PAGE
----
Social organization in ungulates: Revisiting Jarman’s hypotheses

Karola Szemán, András Liker, Tamás Székely

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Ungulates (antelopes, deer and relatives) have some of the most diverse social systems among mammals. To understand the evolution of ungulate social organization, Jarman (1974) proposed an ecological scenario of how distribution of resources, habitat and feeding style may have influenced social organization. Although Jarman's scenario makes intuitive sense and remains a textbook example of social evolution, it has not been scrutinized using modern phylogenetic comparative methods. Here we use 230 ungulate species from ten families to test Jarman's hypotheses using phylogenetic analyses. Consistent with Jarman's proposition, both habitat and feeding style predict group size, since grazing ungulates typically live in open habitats and form large herds. Group size, in turn, has a knock-on effect on mating systems and sexual size dimorphism, since ungulates that live in large herds exhibit polygamy and extensive sexual size dimorphism. Phylogenetic confirmatory path analyses suggest that evolutionary changes in habitat type, feeding style and body size directly (or indirectly) induce shifts in social organization. Taken together, these phylogenetic comparative analyses confirm Jarman's conjectures, although they also uncover novel relationships between ecology and social organization. Further studies are needed to explore the relevance of Jarman (1974) scenario for mammals beyond ungulates.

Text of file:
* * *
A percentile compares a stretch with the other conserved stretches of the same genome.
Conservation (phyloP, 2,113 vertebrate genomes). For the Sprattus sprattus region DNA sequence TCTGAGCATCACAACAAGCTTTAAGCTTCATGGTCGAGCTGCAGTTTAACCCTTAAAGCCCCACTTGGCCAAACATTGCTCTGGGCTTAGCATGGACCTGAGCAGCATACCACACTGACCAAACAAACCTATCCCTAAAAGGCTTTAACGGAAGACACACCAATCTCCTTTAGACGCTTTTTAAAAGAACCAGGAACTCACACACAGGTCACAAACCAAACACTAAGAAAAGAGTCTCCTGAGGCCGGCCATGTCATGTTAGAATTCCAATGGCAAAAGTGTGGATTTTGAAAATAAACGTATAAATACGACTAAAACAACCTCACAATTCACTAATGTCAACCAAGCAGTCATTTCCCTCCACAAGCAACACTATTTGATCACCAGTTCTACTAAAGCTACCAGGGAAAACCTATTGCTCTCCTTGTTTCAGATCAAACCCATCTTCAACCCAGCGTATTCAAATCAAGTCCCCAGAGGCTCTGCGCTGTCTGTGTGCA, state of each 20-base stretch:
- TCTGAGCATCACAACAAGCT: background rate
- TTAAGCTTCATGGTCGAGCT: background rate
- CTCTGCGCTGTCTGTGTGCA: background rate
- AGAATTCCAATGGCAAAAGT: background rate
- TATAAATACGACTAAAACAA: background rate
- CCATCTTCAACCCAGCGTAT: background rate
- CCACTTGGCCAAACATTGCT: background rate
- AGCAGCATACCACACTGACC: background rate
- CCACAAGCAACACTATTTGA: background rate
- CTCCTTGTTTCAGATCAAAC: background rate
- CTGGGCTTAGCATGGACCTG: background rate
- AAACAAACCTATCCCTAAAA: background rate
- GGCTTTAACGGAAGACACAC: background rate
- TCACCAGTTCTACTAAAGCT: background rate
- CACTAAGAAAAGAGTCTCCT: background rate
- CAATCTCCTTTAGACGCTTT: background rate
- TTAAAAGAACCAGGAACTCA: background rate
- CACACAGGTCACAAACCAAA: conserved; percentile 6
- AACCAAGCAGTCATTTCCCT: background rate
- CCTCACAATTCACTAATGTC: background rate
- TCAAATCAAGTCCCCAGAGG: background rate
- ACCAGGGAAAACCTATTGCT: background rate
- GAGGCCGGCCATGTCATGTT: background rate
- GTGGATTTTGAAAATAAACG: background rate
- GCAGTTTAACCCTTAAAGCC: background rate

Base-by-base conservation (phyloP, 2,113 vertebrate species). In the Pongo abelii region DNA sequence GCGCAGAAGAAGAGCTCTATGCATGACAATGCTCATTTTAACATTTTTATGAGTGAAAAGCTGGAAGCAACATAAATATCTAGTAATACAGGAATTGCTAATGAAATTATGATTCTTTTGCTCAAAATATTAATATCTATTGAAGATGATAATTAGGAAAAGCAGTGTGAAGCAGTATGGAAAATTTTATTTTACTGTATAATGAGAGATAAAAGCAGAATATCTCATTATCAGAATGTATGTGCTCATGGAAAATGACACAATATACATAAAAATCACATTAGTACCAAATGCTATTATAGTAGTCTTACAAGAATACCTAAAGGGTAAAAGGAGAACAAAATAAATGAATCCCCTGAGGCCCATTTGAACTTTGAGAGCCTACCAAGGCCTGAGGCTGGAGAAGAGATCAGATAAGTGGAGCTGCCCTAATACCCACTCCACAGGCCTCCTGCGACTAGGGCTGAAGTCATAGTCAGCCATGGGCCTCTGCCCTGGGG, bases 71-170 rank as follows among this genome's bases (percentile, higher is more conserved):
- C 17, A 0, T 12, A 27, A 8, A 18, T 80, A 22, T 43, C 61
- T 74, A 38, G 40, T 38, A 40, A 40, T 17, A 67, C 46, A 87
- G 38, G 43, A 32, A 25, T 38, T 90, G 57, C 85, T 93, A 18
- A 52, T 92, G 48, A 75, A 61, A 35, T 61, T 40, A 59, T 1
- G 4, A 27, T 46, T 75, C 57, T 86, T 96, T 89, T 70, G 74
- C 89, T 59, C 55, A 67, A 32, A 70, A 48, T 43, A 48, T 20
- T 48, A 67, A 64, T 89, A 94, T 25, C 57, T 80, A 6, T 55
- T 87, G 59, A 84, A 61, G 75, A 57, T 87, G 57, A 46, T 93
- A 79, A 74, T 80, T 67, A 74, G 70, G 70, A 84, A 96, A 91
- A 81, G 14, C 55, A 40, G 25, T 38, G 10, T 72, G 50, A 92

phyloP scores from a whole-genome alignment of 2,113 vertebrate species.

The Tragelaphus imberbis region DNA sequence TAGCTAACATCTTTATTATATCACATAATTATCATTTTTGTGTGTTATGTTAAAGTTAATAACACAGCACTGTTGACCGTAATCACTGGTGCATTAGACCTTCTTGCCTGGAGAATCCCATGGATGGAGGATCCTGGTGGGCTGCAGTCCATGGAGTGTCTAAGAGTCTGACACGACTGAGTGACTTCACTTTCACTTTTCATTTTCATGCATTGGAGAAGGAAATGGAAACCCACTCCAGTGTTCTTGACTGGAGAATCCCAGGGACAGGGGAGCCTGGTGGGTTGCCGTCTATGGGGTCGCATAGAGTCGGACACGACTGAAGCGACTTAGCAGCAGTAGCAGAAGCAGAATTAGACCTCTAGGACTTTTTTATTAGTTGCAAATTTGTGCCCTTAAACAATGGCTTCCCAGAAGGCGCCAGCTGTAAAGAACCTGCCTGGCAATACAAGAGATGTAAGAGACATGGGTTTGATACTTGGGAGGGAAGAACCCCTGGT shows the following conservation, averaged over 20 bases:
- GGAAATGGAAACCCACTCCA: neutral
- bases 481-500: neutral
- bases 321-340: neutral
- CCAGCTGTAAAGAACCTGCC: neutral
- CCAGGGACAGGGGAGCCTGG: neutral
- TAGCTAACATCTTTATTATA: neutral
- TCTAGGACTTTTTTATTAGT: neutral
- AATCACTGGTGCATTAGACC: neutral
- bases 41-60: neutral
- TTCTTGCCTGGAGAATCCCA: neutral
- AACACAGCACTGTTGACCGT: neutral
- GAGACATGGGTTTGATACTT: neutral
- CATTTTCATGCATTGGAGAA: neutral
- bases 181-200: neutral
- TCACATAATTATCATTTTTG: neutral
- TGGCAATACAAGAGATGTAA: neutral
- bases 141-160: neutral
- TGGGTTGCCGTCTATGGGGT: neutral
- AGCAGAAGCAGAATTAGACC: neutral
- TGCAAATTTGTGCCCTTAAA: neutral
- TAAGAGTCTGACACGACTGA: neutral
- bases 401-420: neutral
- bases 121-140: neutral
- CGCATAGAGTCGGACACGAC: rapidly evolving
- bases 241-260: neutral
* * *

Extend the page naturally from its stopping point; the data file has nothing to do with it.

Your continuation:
Original languageEnglish
Pages (from-to)604-613
Number of pages10
JournalJournal of Evolutionary Biology
Issue number4
Early online date11 Mar 2021
Publication statusPublished - 30 Apr 2021


  • artiodactyla
  • feeding style
  • group size
  • habitat
  • mating system
  • phylogenetic generalized least squares
  • phylogenetic path analysis
  • social evolution

ASJC Scopus subject areas

  • Ecology, Evolution, Behavior and Systematics


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